(1) IN GENERAL- The Board shall enter into contracts under this section with eligible partnerships that propose youth apprenticeship demonstration programs consistent with the criteria and procedures established under section 5.

      (2) SECONDARY SCHOOL DEMONSTRATION PROGRAMS-

        (A) IN GENERAL- The Board shall enter into contracts with eligible partnerships to establish demonstration programs at the secondary school level.

        (B) WAGE INCENTIVE DEMONSTRATION PROGRAM- The Board shall enter into a contract with an eligible partnership to establish at least one demonstration program in which the Institute shall pay for 50 percent of the cost of the apprenticeship wage.

        (C) DISADVANTAGED YOUTH DEMONSTRATION PROGRAM- The Board shall enter into a contract with an eligible partnership to establish at least one demonstration program that shall train disadvantaged youth.

      (3) POSTSECONDARY SCHOOL DEMONSTRATION PROGRAMS- The Board may enter into contracts with two eligible partnerships to establish demonstration programs that solely involve students at the postsecondary school level.

      (4) AWARDS- The Board shall enter into contracts under this section on a majority vote of the Board.

    (c) APPLICATION- To be eligible to enter into a contract under this section, a partnership shall submit an application to the Executive Director of the Institute at such time, in such manner, and containing such information as the Executive Director may require. At a minimum, the application shall include--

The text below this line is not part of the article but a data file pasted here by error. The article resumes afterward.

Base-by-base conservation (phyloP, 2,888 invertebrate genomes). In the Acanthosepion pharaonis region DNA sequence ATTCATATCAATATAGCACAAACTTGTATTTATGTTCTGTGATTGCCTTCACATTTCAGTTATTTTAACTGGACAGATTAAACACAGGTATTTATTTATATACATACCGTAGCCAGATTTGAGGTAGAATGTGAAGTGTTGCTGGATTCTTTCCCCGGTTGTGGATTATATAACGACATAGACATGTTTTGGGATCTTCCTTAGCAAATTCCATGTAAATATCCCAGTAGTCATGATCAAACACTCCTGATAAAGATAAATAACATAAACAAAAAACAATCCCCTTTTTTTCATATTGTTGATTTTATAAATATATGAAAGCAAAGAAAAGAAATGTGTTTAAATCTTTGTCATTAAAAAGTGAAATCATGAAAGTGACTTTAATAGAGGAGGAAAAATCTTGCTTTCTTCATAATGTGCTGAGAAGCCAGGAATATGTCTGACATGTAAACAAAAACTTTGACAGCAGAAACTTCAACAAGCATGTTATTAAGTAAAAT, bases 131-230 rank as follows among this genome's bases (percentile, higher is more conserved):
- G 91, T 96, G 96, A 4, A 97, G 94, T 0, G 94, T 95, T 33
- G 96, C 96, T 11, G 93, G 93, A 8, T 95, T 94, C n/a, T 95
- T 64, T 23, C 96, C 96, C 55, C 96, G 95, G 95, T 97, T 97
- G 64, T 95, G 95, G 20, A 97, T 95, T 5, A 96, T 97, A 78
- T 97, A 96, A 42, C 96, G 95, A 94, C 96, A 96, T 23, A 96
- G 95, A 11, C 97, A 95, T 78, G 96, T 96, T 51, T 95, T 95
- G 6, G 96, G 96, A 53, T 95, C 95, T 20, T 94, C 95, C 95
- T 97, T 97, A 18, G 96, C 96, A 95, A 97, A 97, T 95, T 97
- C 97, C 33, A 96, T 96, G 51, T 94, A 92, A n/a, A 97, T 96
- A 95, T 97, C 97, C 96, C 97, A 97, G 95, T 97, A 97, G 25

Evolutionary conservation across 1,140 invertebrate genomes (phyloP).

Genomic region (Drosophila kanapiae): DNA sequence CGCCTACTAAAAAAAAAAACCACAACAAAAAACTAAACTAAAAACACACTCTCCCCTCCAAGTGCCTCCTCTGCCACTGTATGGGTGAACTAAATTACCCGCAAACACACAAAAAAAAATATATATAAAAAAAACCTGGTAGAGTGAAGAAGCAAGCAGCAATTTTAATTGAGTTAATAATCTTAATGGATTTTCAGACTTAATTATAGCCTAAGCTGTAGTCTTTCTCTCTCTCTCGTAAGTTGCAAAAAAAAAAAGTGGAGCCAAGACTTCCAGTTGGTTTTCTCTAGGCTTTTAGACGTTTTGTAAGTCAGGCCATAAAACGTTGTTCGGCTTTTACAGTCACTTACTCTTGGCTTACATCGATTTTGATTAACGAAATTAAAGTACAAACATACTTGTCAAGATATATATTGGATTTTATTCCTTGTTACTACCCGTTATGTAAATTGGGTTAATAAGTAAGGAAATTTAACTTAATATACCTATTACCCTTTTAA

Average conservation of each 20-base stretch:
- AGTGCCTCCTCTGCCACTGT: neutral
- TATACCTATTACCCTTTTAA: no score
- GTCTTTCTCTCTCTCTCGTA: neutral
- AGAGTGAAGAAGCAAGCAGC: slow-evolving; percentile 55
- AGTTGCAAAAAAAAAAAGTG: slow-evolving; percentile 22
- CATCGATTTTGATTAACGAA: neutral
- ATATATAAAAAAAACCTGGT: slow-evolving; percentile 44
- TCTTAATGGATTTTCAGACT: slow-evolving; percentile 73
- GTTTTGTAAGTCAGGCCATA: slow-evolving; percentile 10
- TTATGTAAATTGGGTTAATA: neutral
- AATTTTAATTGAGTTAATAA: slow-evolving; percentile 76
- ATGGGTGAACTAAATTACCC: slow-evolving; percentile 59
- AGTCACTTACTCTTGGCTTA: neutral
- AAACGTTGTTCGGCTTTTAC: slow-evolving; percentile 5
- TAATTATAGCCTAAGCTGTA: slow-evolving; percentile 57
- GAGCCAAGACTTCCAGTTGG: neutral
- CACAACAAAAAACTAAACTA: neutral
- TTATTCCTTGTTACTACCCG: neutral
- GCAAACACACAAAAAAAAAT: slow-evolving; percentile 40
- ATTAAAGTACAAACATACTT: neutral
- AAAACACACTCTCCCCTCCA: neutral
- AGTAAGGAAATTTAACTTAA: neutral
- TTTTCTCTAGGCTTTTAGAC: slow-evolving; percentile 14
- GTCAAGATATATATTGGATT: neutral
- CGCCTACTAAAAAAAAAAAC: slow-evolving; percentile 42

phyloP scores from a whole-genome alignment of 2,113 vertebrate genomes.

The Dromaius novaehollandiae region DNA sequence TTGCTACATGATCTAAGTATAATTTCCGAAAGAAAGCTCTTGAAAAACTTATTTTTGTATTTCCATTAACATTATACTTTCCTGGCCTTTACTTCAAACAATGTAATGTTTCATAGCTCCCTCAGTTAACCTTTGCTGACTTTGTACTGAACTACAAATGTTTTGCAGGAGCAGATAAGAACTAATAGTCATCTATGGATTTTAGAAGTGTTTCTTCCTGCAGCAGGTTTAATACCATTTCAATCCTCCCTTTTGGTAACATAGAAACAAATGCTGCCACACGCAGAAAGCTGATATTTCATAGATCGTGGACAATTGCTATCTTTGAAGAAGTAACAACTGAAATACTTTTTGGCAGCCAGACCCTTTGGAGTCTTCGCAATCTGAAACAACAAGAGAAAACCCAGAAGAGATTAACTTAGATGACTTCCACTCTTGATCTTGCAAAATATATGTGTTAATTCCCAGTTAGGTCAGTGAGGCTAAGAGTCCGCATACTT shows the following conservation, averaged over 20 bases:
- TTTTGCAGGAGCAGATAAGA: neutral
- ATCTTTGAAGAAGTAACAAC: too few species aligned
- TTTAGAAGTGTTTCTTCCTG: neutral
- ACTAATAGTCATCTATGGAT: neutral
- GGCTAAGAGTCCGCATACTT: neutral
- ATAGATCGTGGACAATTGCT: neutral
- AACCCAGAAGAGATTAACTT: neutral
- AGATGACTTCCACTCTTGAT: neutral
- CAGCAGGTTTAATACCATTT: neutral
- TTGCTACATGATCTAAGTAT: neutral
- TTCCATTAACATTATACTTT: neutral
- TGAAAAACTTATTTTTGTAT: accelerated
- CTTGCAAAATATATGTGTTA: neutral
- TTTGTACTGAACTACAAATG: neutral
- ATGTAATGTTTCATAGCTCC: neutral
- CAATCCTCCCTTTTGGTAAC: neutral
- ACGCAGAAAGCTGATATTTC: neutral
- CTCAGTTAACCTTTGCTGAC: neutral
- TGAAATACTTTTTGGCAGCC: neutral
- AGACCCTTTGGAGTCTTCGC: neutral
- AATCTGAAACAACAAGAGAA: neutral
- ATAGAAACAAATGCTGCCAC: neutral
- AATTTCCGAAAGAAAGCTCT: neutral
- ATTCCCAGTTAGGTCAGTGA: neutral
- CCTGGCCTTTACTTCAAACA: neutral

(1) a description of the youth apprenticeship demonstration program proposed to be conducted by the partnership, including sufficient information to enable the Executive Director to determine whether the proposal of the partnership is consistent with the criteria and procedures specified in section 5;

      (2) an assessment of the future work force needs of each area in which a youth apprenticeship demonstration program will be established and the manner in which the program will help provide skilled workers to meet the needs;

      (3) a description of the activities to be offered through the youth apprenticeship demonstration program to students in the seventh grade or older;

      (4) a description of the manner in which each school, employer, or other representative of a partnership shall participate in the partnership;

      (5) a description of the manner in which the program will be administered by schools participating in the youth apprenticeship demonstration program, including the support and counseling staff available to students pursuing apprenticeships, which staff at a minimum shall include one full-time vocational counselor;

      (6) a description of the manner in which in-service training for teachers will be provided and the manner in which such training will--

        (A) be designed to train teachers to effectively implement apprenticeship training curricula;

        (B) provide for joint training for all the teachers in the partnership; and

        (C) provide for the training in weekend, evening, and summer sessions, institutes, or workshops;

      (7) a description of the manner in which training programs will be provided for counselors and the manner in which such training will be designed to enable counselors to more effectively--

        (A) recruit students for apprenticeship training programs;

        (B) ensure that such students successfully complete high school and the apprenticeship training program; and

        (C) assist such students in finding appropriate employment;

      (8) a description of courses to be offered to students considering or participating in the apprenticeship program;

      (9) a description of the work processes to which apprentices will be exposed;